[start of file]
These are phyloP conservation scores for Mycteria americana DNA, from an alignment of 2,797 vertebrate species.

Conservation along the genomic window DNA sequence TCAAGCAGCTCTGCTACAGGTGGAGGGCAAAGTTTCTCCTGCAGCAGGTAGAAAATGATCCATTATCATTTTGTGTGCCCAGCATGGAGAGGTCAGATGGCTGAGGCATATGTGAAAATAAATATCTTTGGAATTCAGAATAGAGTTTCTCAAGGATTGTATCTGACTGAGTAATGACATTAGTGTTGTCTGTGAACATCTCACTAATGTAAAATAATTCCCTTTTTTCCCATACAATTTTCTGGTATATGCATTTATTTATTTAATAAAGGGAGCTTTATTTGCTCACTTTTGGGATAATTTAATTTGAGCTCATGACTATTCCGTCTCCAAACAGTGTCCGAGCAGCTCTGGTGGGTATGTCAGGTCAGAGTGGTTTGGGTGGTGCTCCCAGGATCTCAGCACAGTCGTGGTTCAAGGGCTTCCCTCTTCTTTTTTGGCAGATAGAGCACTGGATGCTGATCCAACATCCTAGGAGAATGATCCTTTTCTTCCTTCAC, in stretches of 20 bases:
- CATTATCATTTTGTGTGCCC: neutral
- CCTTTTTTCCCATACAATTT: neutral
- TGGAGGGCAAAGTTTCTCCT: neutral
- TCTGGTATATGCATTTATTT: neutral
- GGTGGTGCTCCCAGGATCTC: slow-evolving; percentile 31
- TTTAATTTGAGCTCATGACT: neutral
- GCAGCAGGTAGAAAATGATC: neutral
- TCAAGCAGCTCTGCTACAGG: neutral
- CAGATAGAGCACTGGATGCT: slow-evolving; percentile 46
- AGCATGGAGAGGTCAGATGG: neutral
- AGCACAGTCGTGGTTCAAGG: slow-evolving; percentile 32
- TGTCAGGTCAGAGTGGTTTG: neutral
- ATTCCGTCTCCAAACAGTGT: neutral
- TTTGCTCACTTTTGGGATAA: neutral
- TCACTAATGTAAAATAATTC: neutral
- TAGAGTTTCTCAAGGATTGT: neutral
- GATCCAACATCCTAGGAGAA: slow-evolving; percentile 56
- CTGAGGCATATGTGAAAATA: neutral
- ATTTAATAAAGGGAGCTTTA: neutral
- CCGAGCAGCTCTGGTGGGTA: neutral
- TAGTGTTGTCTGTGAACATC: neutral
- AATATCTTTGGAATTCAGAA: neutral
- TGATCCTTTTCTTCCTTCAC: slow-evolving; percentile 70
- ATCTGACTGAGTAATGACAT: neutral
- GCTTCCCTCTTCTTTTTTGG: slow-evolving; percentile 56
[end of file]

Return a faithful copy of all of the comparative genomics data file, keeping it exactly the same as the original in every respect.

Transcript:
These are phyloP conservation scores for Mycteria americana DNA, from an alignment of 2,797 vertebrate species.

Conservation along the genomic window DNA sequence TCAAGCAGCTCTGCTACAGGTGGAGGGCAAAGTTTCTCCTGCAGCAGGTAGAAAATGATCCATTATCATTTTGTGTGCCCAGCATGGAGAGGTCAGATGGCTGAGGCATATGTGAAAATAAATATCTTTGGAATTCAGAATAGAGTTTCTCAAGGATTGTATCTGACTGAGTAATGACATTAGTGTTGTCTGTGAACATCTCACTAATGTAAAATAATTCCCTTTTTTCCCATACAATTTTCTGGTATATGCATTTATTTATTTAATAAAGGGAGCTTTATTTGCTCACTTTTGGGATAATTTAATTTGAGCTCATGACTATTCCGTCTCCAAACAGTGTCCGAGCAGCTCTGGTGGGTATGTCAGGTCAGAGTGGTTTGGGTGGTGCTCCCAGGATCTCAGCACAGTCGTGGTTCAAGGGCTTCCCTCTTCTTTTTTGGCAGATAGAGCACTGGATGCTGATCCAACATCCTAGGAGAATGATCCTTTTCTTCCTTCAC, in stretches of 20 bases:
- CATTATCATTTTGTGTGCCC: neutral
- CCTTTTTTCCCATACAATTT: neutral
- TGGAGGGCAAAGTTTCTCCT: neutral
- TCTGGTATATGCATTTATTT: neutral
- GGTGGTGCTCCCAGGATCTC: slow-evolving; percentile 31
- TTTAATTTGAGCTCATGACT: neutral
- GCAGCAGGTAGAAAATGATC: neutral
- TCAAGCAGCTCTGCTACAGG: neutral
- CAGATAGAGCACTGGATGCT: slow-evolving; percentile 46
- AGCATGGAGAGGTCAGATGG: neutral
- AGCACAGTCGTGGTTCAAGG: slow-evolving; percentile 32
- TGTCAGGTCAGAGTGGTTTG: neutral
- ATTCCGTCTCCAAACAGTGT: neutral
- TTTGCTCACTTTTGGGATAA: neutral
- TCACTAATGTAAAATAATTC: neutral
- TAGAGTTTCTCAAGGATTGT: neutral
- GATCCAACATCCTAGGAGAA: slow-evolving; percentile 56
- CTGAGGCATATGTGAAAATA: neutral
- ATTTAATAAAGGGAGCTTTA: neutral
- CCGAGCAGCTCTGGTGGGTA: neutral
- TAGTGTTGTCTGTGAACATC: neutral
- AATATCTTTGGAATTCAGAA: neutral
- TGATCCTTTTCTTCCTTCAC: slow-evolving; percentile 70
- ATCTGACTGAGTAATGACAT: neutral
- GCTTCCCTCTTCTTTTTTGG: slow-evolving; percentile 56